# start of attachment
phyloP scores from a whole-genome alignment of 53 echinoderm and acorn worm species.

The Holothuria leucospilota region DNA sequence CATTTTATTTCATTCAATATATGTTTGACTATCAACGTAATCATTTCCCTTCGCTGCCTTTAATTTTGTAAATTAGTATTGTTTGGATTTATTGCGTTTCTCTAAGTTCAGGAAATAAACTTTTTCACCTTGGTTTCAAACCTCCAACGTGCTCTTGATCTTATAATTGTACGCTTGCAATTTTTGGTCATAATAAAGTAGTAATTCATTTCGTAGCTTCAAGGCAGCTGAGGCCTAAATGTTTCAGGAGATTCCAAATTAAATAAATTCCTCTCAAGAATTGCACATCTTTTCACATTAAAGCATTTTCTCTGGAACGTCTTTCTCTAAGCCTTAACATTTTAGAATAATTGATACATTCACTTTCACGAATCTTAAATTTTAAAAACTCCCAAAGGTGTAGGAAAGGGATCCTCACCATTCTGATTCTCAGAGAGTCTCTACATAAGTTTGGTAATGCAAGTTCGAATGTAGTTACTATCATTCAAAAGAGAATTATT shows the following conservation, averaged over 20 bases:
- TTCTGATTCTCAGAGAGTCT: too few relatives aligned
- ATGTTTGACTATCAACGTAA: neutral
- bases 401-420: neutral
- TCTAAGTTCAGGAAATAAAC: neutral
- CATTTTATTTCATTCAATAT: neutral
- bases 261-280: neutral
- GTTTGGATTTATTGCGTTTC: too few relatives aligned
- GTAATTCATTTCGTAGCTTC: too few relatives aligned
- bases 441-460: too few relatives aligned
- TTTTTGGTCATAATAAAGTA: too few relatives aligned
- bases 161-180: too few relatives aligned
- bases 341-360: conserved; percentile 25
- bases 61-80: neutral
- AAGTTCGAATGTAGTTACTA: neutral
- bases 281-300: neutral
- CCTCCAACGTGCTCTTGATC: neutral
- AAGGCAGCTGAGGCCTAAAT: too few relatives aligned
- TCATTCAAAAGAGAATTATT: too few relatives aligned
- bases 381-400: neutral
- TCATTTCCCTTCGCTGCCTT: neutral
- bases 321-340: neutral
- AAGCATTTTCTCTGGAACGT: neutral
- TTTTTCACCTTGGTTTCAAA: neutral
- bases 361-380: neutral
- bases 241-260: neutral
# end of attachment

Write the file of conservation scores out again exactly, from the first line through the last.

phyloP scores from a whole-genome alignment of 53 echinoderm and acorn worm species.

The Holothuria leucospilota region DNA sequence CATTTTATTTCATTCAATATATGTTTGACTATCAACGTAATCATTTCCCTTCGCTGCCTTTAATTTTGTAAATTAGTATTGTTTGGATTTATTGCGTTTCTCTAAGTTCAGGAAATAAACTTTTTCACCTTGGTTTCAAACCTCCAACGTGCTCTTGATCTTATAATTGTACGCTTGCAATTTTTGGTCATAATAAAGTAGTAATTCATTTCGTAGCTTCAAGGCAGCTGAGGCCTAAATGTTTCAGGAGATTCCAAATTAAATAAATTCCTCTCAAGAATTGCACATCTTTTCACATTAAAGCATTTTCTCTGGAACGTCTTTCTCTAAGCCTTAACATTTTAGAATAATTGATACATTCACTTTCACGAATCTTAAATTTTAAAAACTCCCAAAGGTGTAGGAAAGGGATCCTCACCATTCTGATTCTCAGAGAGTCTCTACATAAGTTTGGTAATGCAAGTTCGAATGTAGTTACTATCATTCAAAAGAGAATTATT shows the following conservation, averaged over 20 bases:
- TTCTGATTCTCAGAGAGTCT: too few relatives aligned
- ATGTTTGACTATCAACGTAA: neutral
- bases 401-420: neutral
- TCTAAGTTCAGGAAATAAAC: neutral
- CATTTTATTTCATTCAATAT: neutral
- bases 261-280: neutral
- GTTTGGATTTATTGCGTTTC: too few relatives aligned
- GTAATTCATTTCGTAGCTTC: too few relatives aligned
- bases 441-460: too few relatives aligned
- TTTTTGGTCATAATAAAGTA: too few relatives aligned
- bases 161-180: too few relatives aligned
- bases 341-360: conserved; percentile 25
- bases 61-80: neutral
- AAGTTCGAATGTAGTTACTA: neutral
- bases 281-300: neutral
- CCTCCAACGTGCTCTTGATC: neutral
- AAGGCAGCTGAGGCCTAAAT: too few relatives aligned
- TCATTCAAAAGAGAATTATT: too few relatives aligned
- bases 381-400: neutral
- TCATTTCCCTTCGCTGCCTT: neutral
- bases 321-340: neutral
- AAGCATTTTCTCTGGAACGT: neutral
- TTTTTCACCTTGGTTTCAAA: neutral
- bases 361-380: neutral
- bases 241-260: neutral